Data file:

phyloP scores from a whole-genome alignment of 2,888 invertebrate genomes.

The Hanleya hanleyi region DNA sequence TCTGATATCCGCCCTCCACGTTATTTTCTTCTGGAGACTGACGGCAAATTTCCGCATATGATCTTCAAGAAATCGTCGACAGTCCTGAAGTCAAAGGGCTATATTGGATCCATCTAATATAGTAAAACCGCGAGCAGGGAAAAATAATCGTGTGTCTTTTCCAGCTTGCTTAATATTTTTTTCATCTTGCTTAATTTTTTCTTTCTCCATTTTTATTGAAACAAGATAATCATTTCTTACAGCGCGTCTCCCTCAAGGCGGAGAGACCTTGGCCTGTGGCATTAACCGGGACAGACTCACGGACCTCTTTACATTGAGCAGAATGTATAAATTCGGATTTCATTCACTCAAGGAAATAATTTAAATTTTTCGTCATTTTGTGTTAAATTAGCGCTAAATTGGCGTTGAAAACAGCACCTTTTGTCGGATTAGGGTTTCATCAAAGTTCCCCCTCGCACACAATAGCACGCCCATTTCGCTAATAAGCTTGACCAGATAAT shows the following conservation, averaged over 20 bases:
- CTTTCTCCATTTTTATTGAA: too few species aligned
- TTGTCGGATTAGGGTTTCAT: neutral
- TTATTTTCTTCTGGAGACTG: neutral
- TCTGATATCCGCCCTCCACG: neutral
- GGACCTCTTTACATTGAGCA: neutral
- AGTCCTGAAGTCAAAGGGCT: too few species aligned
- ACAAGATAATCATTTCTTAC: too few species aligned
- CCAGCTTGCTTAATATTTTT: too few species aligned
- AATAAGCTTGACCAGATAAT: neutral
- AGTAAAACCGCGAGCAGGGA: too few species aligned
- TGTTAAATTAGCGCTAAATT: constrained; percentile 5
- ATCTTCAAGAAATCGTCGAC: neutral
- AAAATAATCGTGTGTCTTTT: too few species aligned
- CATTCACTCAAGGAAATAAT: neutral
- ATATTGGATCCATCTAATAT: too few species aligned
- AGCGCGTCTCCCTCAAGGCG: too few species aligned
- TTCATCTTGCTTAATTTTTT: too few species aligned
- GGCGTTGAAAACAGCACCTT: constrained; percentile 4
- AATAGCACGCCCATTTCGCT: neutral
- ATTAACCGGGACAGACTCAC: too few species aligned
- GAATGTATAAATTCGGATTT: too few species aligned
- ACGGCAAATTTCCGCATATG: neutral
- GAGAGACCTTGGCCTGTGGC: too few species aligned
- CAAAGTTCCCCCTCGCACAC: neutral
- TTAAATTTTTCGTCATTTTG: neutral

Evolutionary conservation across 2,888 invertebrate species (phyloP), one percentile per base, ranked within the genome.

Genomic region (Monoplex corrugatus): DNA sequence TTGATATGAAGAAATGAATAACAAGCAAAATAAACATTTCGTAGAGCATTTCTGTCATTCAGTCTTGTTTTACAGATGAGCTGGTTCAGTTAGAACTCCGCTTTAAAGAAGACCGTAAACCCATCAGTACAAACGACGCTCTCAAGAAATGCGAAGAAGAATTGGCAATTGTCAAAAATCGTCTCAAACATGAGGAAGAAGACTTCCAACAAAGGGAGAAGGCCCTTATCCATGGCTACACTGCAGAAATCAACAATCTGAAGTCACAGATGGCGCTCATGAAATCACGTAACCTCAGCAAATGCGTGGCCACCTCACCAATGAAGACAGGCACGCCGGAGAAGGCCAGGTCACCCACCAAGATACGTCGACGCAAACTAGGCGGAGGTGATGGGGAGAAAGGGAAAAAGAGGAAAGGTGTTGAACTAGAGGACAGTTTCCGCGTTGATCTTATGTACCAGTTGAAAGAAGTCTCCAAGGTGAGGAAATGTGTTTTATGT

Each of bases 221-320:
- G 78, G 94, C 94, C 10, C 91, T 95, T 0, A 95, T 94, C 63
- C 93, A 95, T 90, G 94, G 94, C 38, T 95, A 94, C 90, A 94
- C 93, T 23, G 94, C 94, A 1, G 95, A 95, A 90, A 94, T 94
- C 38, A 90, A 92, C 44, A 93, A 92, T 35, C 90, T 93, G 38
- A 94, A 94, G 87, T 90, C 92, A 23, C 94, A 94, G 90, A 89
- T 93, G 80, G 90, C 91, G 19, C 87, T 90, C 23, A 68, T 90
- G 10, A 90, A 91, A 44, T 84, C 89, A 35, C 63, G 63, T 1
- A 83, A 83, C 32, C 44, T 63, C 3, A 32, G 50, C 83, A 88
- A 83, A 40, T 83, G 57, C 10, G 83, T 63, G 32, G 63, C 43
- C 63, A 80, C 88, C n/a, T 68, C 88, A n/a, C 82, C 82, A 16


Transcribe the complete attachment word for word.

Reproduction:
phyloP scores from a whole-genome alignment of 2,888 invertebrate genomes.

The Hanleya hanleyi region DNA sequence TCTGATATCCGCCCTCCACGTTATTTTCTTCTGGAGACTGACGGCAAATTTCCGCATATGATCTTCAAGAAATCGTCGACAGTCCTGAAGTCAAAGGGCTATATTGGATCCATCTAATATAGTAAAACCGCGAGCAGGGAAAAATAATCGTGTGTCTTTTCCAGCTTGCTTAATATTTTTTTCATCTTGCTTAATTTTTTCTTTCTCCATTTTTATTGAAACAAGATAATCATTTCTTACAGCGCGTCTCCCTCAAGGCGGAGAGACCTTGGCCTGTGGCATTAACCGGGACAGACTCACGGACCTCTTTACATTGAGCAGAATGTATAAATTCGGATTTCATTCACTCAAGGAAATAATTTAAATTTTTCGTCATTTTGTGTTAAATTAGCGCTAAATTGGCGTTGAAAACAGCACCTTTTGTCGGATTAGGGTTTCATCAAAGTTCCCCCTCGCACACAATAGCACGCCCATTTCGCTAATAAGCTTGACCAGATAAT shows the following conservation, averaged over 20 bases:
- CTTTCTCCATTTTTATTGAA: too few species aligned
- TTGTCGGATTAGGGTTTCAT: neutral
- TTATTTTCTTCTGGAGACTG: neutral
- TCTGATATCCGCCCTCCACG: neutral
- GGACCTCTTTACATTGAGCA: neutral
- AGTCCTGAAGTCAAAGGGCT: too few species aligned
- ACAAGATAATCATTTCTTAC: too few species aligned
- CCAGCTTGCTTAATATTTTT: too few species aligned
- AATAAGCTTGACCAGATAAT: neutral
- AGTAAAACCGCGAGCAGGGA: too few species aligned
- TGTTAAATTAGCGCTAAATT: constrained; percentile 5
- ATCTTCAAGAAATCGTCGAC: neutral
- AAAATAATCGTGTGTCTTTT: too few species aligned
- CATTCACTCAAGGAAATAAT: neutral
- ATATTGGATCCATCTAATAT: too few species aligned
- AGCGCGTCTCCCTCAAGGCG: too few species aligned
- TTCATCTTGCTTAATTTTTT: too few species aligned
- GGCGTTGAAAACAGCACCTT: constrained; percentile 4
- AATAGCACGCCCATTTCGCT: neutral
- ATTAACCGGGACAGACTCAC: too few species aligned
- GAATGTATAAATTCGGATTT: too few species aligned
- ACGGCAAATTTCCGCATATG: neutral
- GAGAGACCTTGGCCTGTGGC: too few species aligned
- CAAAGTTCCCCCTCGCACAC: neutral
- TTAAATTTTTCGTCATTTTG: neutral

Evolutionary conservation across 2,888 invertebrate species (phyloP), one percentile per base, ranked within the genome.

Genomic region (Monoplex corrugatus): DNA sequence TTGATATGAAGAAATGAATAACAAGCAAAATAAACATTTCGTAGAGCATTTCTGTCATTCAGTCTTGTTTTACAGATGAGCTGGTTCAGTTAGAACTCCGCTTTAAAGAAGACCGTAAACCCATCAGTACAAACGACGCTCTCAAGAAATGCGAAGAAGAATTGGCAATTGTCAAAAATCGTCTCAAACATGAGGAAGAAGACTTCCAACAAAGGGAGAAGGCCCTTATCCATGGCTACACTGCAGAAATCAACAATCTGAAGTCACAGATGGCGCTCATGAAATCACGTAACCTCAGCAAATGCGTGGCCACCTCACCAATGAAGACAGGCACGCCGGAGAAGGCCAGGTCACCCACCAAGATACGTCGACGCAAACTAGGCGGAGGTGATGGGGAGAAAGGGAAAAAGAGGAAAGGTGTTGAACTAGAGGACAGTTTCCGCGTTGATCTTATGTACCAGTTGAAAGAAGTCTCCAAGGTGAGGAAATGTGTTTTATGT

Each of bases 221-320:
- G 78, G 94, C 94, C 10, C 91, T 95, T 0, A 95, T 94, C 63
- C 93, A 95, T 90, G 94, G 94, C 38, T 95, A 94, C 90, A 94
- C 93, T 23, G 94, C 94, A 1, G 95, A 95, A 90, A 94, T 94
- C 38, A 90, A 92, C 44, A 93, A 92, T 35, C 90, T 93, G 38
- A 94, A 94, G 87, T 90, C 92, A 23, C 94, A 94, G 90, A 89
- T 93, G 80, G 90, C 91, G 19, C 87, T 90, C 23, A 68, T 90
- G 10, A 90, A 91, A 44, T 84, C 89, A 35, C 63, G 63, T 1
- A 83, A 83, C 32, C 44, T 63, C 3, A 32, G 50, C 83, A 88
- A 83, A 40, T 83, G 57, C 10, G 83, T 63, G 32, G 63, C 43
- C 63, A 80, C 88, C n/a, T 68, C 88, A n/a, C 82, C 82, A 16